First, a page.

The Apple of My Isle!
The Apple of My Isle!
We went to Tassie recently to visit family, practice some photography and to check out Classic’s latest addition to the ‘managed resort’ family, Shearwater Country Club.
So who goes to Tassie in Winter, I hear you ask? Only crazies, right? WRONG! Winter is an absolutely perfect time to visit the Apple Isle:
For starters, the night sky is crisp and clear – perfect for night sky photography.
Then there’s ‘Dark Mofo’ – Hobart’s winter art festival.
And last but not least …. us ‘northerners’ get a chance to air out our (meagre) winter gear!
Who could ask for more?
Although Tassie was experiencing ‘August weather in June’ (according to the locals), I will admit that we had ideal weather while we were there, with only one day of rain – the rest glorious sunshine and often mild days! The nights were another story!! Be prepared for all weather conditions though.
We arrived in Hobart just as ‘Dark Mofo’ was kicking off. Conceived by the team at MONA (Museum of Old and New Art), the festival boasts an impressive line up of local and international artists and musicians. ‘A beguiling mixed-bag of music and art’, according to MONA.
Now in its third year, the festival, which gets locals out and about and brings tourists to town in the middle of Winter, coincides with the winter solstice and ‘celebrates both ancient and contemporary mythologies, through large-scale public art, food, film, music, theatre, light and noise’. I’m not sure I totally understand that, but the festival has become a tourism boon for Hobart.
This year’s show-stopper was the ‘Fire Organ’. This massive structure of old steel tubing drones and hums at low frequencies beneath harmonically tuned flame-throwers blasting fire and heat into the night sky, in other words a ‘fire-breathing, gas blasting musical instrument’ (Gregor Salmon, ABC News). It certainly got our attention – it sounded very much like what I imagine a 19th century battlefield did!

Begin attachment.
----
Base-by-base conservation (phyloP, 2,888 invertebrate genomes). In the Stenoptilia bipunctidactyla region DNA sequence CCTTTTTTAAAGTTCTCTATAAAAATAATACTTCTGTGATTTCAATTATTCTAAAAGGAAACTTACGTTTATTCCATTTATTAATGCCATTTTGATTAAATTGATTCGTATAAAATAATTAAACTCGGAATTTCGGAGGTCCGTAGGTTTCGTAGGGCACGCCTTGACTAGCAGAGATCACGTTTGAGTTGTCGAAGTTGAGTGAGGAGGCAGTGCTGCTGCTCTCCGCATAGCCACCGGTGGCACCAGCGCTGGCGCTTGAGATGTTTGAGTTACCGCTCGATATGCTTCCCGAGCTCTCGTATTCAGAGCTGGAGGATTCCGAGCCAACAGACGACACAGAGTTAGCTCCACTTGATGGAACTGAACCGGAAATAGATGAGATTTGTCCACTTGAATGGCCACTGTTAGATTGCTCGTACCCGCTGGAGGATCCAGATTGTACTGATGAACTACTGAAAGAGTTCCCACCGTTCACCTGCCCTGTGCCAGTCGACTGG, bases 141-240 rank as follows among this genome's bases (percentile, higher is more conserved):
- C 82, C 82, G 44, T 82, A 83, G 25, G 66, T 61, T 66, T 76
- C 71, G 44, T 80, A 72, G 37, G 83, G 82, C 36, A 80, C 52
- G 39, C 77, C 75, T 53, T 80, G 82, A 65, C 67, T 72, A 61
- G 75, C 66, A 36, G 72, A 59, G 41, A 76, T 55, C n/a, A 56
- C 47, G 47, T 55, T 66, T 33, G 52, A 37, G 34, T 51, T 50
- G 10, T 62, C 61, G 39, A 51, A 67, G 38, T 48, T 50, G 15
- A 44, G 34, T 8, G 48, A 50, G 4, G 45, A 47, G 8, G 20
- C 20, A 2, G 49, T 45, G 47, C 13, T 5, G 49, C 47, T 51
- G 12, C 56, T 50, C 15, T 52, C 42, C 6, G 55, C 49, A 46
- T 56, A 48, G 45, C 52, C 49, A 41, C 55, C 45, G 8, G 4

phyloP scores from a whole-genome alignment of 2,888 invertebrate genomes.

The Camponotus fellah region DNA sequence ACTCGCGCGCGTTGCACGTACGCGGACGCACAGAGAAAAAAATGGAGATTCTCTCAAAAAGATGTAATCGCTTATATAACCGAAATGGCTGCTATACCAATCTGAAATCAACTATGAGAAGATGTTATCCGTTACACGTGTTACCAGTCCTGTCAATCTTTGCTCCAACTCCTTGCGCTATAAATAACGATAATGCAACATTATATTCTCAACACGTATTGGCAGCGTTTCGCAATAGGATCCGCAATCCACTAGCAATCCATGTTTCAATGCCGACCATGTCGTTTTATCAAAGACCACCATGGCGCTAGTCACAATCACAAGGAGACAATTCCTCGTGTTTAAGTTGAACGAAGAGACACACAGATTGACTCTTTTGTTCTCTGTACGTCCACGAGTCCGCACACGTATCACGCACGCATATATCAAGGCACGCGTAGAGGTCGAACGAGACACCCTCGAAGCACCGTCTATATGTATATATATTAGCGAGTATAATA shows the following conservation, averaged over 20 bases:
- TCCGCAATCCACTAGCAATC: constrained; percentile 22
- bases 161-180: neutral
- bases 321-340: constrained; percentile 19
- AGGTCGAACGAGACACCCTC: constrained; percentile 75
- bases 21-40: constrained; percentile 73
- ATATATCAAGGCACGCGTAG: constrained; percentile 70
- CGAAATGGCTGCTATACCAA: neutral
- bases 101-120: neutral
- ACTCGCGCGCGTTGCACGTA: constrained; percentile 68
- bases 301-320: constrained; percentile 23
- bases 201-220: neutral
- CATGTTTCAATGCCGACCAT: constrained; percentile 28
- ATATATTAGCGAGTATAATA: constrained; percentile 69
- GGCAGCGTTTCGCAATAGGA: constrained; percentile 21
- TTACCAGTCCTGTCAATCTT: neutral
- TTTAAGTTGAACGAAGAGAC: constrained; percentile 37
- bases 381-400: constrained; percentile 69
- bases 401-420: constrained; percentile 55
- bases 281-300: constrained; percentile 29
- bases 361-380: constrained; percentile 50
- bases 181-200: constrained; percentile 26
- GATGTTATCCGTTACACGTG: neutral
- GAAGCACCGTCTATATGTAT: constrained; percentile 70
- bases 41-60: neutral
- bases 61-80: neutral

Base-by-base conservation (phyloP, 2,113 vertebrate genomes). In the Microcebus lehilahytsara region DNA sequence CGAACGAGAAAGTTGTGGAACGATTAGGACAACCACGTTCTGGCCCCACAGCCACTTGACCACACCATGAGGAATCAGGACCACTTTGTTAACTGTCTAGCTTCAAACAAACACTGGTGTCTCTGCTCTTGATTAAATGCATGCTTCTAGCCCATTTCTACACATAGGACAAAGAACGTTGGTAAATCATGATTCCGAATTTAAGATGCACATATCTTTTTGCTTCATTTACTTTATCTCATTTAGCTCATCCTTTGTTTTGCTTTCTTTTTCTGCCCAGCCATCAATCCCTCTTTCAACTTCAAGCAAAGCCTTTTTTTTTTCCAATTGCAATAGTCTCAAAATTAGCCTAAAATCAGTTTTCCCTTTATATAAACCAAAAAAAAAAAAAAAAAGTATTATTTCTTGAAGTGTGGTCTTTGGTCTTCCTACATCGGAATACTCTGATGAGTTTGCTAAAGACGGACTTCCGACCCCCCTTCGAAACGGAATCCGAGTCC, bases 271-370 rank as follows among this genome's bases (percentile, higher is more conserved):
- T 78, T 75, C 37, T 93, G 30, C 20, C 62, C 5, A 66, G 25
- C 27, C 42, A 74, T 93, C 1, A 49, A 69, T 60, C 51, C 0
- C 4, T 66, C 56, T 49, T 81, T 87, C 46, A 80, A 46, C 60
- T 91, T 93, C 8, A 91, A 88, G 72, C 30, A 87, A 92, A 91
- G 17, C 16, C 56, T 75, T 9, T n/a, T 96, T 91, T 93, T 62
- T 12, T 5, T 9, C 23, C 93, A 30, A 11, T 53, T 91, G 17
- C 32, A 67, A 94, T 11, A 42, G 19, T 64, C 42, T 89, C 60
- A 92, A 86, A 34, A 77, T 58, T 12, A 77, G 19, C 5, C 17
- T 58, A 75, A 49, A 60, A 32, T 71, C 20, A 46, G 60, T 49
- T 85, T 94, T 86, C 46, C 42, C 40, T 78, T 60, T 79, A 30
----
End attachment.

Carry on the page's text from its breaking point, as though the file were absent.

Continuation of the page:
This was an interesting attraction. Hobart artist Jason James’ installation ‘Angry Electrons’ where 1000 light bulbs were set up and rigged with motion sensors to react to the movement of people within the long space. They generated a lot of heat, so this was probably a very popular attraction throughout the cold nights of the festival. I know we had fun with it!
Then there was Japanese artist Ryoji Ikeda’s Spectra light tower, which casts a 15 km-high beam of light into the sky. This light looked like it was flickering to music, but we were told it was to peoples’ heartbeats.
There were so many attractions, exhibitions and installations, it was impossible to see them all in the few short days we were there. I highly recommend a winter solstice break in Hobart. Keep an eye on MONA’s website for details http://www.mona.net.au/what’s-on/festivals.
Be prepared for some unusual, and sometimes confronting, sights! Certainly a few conversation starters here, but well worth the visit.
Sunrise, Mt Wellington
We headed up Mt Wellington in the pre-dawn dark not knowing if the weather and road conditions were going to co-operate and let us get to the top. But get to the top we did! It was a very cold, crisp, clear winter‘s morning. And what a view! It was a good opportunity for me to practice my ‘panorama’ skills. And look at that fog blanketing the Derwent River! Was a wonder to behold and I spent a lot of time just ‘looking’, enjoying and marvelling!
We even had a marsupial visitor (and yes, that white stuff is SNOW!).
One specially for the ladies – enjoy a traditional high tea at the beautifully restored Hadleys’s Orient Hotel. Located in the heart of the CBD, Hadley’s is within walking distance of Salamanca and the waterfront (where the boys can while away the time).
They offer a lovely selection of teas, freshly baked scones, finger sandwiches, pastries and indulgent sweets. It was absolutely beautiful, we loved it!
Add a glass of bubbles, and you have ….